The Challenge – Erosion Control and Native Revegetation
The Central Arizona Project (CAP) is a 336-mile long aqueduct and protective embankment system extending from Lake Havasu to Tucson, Arizona. This system consists of cut, fill, or partial fill sections of aqueduct, and has a number of pumping plants that are used to elevate the water to the next aqueduct. The entire system, cutting a swath through central and southern Arizona, has varying levels of limited precipitation and a multitude of soil types. The system is subject to all types of water erosion including the effects of splash, sheet rill and gully, stream/channel, and internal erosion.
The Quattro team of experts was brought in to provide environmental design and implementation management services for re-establishing native plant growth for long-term erosion control at the Hassayampa and San Xavier pumping plants.
The Sonoran Desert area is one of the wettest deserts in North America, averaging up to 10” of rainfall a year delivered during two rainy seasons (summer and winter) causing unusually severe erosion. It is a land of extremes with temperatures ranging from 32°F to 134°F. The two dominant vegetation communities on the site are creosote-bursage desert scrub and saltbush desert scrub. However, this desert contains more plant species than any other in North America.
The challenge for the Quattro team was to provide immediate slope and soil stabilization, while simultaneously implementing the Quattro Living Soil Membrane (LSM) in an environment of high sun and wind exposure, an arid desert climate subject to periodic heavy precipitation events, and with soil types typically consisting of well-degraded sands, silts and granular material.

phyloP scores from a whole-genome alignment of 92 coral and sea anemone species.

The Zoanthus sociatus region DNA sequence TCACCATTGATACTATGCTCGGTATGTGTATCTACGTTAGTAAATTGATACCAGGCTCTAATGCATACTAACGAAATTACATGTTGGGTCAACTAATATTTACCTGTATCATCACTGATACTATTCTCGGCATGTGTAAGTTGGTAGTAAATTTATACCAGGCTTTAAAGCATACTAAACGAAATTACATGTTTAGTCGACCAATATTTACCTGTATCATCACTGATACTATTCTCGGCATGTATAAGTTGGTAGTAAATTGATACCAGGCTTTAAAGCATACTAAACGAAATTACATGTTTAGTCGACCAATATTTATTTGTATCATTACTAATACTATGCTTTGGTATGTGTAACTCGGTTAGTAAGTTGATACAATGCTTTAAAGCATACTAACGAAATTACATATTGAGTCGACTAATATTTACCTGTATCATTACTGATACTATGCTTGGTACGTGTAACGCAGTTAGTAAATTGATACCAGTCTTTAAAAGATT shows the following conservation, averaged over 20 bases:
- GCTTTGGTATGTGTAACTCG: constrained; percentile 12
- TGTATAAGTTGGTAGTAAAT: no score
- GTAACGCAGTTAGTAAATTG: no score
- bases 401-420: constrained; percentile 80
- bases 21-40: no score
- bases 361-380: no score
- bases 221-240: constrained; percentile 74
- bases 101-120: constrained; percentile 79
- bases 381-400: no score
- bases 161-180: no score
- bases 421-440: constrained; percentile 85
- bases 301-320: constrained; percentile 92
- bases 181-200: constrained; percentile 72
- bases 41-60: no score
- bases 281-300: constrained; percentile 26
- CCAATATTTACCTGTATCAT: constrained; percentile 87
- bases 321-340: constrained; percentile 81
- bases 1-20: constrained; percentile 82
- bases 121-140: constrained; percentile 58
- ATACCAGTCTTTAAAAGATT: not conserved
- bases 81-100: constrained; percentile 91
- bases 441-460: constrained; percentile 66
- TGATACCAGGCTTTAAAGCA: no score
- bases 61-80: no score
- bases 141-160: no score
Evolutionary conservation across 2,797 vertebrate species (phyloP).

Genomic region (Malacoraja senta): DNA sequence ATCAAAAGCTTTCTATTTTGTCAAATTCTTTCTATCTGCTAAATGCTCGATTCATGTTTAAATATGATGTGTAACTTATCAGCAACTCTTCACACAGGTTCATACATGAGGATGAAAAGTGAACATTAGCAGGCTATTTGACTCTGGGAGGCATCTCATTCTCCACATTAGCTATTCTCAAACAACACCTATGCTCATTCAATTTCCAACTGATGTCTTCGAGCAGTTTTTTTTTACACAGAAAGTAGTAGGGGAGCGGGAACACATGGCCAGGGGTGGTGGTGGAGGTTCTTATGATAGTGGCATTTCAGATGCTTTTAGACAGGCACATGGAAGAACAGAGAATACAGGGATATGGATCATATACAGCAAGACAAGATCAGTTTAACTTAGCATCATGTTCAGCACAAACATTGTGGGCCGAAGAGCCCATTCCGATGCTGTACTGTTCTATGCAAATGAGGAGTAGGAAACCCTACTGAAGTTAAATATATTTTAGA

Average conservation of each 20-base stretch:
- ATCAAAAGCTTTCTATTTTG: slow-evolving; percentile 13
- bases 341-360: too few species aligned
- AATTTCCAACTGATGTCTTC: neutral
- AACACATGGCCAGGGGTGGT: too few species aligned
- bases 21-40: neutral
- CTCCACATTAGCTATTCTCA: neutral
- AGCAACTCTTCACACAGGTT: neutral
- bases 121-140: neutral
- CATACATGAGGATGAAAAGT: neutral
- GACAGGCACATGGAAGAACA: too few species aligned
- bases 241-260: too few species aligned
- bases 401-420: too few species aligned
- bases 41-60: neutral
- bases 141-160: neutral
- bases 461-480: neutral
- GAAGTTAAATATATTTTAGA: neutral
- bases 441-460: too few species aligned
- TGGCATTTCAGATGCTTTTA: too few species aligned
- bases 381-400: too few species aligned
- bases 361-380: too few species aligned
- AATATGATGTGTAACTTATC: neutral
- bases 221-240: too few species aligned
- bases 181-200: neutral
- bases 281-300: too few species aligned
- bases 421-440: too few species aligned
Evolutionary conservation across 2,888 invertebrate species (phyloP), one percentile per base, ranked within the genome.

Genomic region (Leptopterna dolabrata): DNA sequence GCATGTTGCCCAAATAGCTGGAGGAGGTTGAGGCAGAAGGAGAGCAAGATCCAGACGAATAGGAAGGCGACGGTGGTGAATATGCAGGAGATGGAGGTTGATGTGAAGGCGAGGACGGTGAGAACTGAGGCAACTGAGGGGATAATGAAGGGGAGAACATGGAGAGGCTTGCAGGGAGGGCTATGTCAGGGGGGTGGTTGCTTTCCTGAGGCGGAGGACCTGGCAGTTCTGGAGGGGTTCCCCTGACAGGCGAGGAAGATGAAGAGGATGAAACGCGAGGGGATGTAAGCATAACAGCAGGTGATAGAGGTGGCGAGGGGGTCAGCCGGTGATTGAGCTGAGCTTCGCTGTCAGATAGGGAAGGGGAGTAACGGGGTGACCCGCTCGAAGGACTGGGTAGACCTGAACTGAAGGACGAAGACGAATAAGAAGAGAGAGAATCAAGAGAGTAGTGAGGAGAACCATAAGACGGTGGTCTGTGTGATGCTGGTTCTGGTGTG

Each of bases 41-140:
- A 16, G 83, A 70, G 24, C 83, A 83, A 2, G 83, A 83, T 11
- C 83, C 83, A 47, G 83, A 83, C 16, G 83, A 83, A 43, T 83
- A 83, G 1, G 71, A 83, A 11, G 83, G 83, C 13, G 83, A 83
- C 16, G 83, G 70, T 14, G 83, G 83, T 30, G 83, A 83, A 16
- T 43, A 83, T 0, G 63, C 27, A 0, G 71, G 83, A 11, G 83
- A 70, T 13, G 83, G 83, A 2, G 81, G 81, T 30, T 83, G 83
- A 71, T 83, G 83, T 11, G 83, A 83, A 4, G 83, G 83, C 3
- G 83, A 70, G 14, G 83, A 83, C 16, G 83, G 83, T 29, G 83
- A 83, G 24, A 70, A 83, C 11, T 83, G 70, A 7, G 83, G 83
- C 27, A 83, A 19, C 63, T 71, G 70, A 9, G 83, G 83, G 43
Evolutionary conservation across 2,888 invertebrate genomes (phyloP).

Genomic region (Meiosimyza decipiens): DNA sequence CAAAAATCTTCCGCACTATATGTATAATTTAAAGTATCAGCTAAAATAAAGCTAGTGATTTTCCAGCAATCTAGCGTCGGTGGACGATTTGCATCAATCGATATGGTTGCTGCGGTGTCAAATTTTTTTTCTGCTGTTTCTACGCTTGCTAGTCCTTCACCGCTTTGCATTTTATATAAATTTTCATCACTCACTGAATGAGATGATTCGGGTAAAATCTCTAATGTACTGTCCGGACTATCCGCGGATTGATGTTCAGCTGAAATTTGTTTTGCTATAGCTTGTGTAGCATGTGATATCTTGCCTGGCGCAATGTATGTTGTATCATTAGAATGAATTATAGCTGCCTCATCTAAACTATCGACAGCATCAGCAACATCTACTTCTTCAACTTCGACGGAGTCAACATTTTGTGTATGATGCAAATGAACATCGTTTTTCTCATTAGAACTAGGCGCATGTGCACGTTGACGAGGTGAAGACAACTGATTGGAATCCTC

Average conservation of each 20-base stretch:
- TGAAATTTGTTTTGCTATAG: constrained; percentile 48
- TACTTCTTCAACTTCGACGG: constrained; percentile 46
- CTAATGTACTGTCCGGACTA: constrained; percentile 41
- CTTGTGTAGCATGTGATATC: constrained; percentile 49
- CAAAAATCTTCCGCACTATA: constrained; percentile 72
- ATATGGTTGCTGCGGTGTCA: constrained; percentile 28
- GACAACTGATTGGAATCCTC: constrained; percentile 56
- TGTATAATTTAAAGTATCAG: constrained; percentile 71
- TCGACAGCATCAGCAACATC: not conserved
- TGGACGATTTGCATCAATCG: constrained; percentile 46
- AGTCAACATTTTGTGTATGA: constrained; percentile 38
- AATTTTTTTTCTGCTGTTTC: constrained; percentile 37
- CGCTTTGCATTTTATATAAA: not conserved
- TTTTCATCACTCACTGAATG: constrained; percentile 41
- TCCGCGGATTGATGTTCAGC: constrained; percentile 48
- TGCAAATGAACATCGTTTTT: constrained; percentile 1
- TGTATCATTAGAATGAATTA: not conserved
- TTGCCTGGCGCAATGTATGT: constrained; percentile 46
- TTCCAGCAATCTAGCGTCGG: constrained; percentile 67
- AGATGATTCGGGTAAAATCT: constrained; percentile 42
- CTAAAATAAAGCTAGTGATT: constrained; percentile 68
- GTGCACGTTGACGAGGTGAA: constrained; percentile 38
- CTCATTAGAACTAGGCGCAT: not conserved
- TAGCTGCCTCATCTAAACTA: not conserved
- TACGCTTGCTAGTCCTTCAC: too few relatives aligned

The Quattro Process
In December 2011, revegetation was initiated on 18 acres of excavation cuts at the Hassayampa pumping plant and 4 acres at the San Xavier pumping plant. No topsoil had been saved during construction of these pumping plants. Sampling of the seedbed soil was undertaken to develop a comprehensive understanding of the growing soil challenges inherent in re-establishing a functioning soil community, the critical key to sustainable growth of a diverse palette of native grasses, forbs and shrub species. Interpretation of the soil analyses resulted in a plan to buffer high salts/high pH values and balance minerals to counter macro- and micro-nutrient deficiencies.
Plant seed species representative of the diversity of the Sonoran Desert were selected and supplied from collections in the area. Two native seed mixes were used: Saltbush Scrub mix at Hassayampa and Saltbush Creosote Bursage Community mix at San Xavier. The highest percentage of seed within each mix was early seral stage, rapidly growing pioneer species.
Prior to seeding, the benched slopes were ripped/furrowed on contour to both contain sediment runoff that might result from heavy rainfall, and to intercept and contain rainfall runoff to enhance seed germination and facilitate long-term plant establishment. The custom-blended Quattro Living Soil Membrane was applied via a hydro-seeder.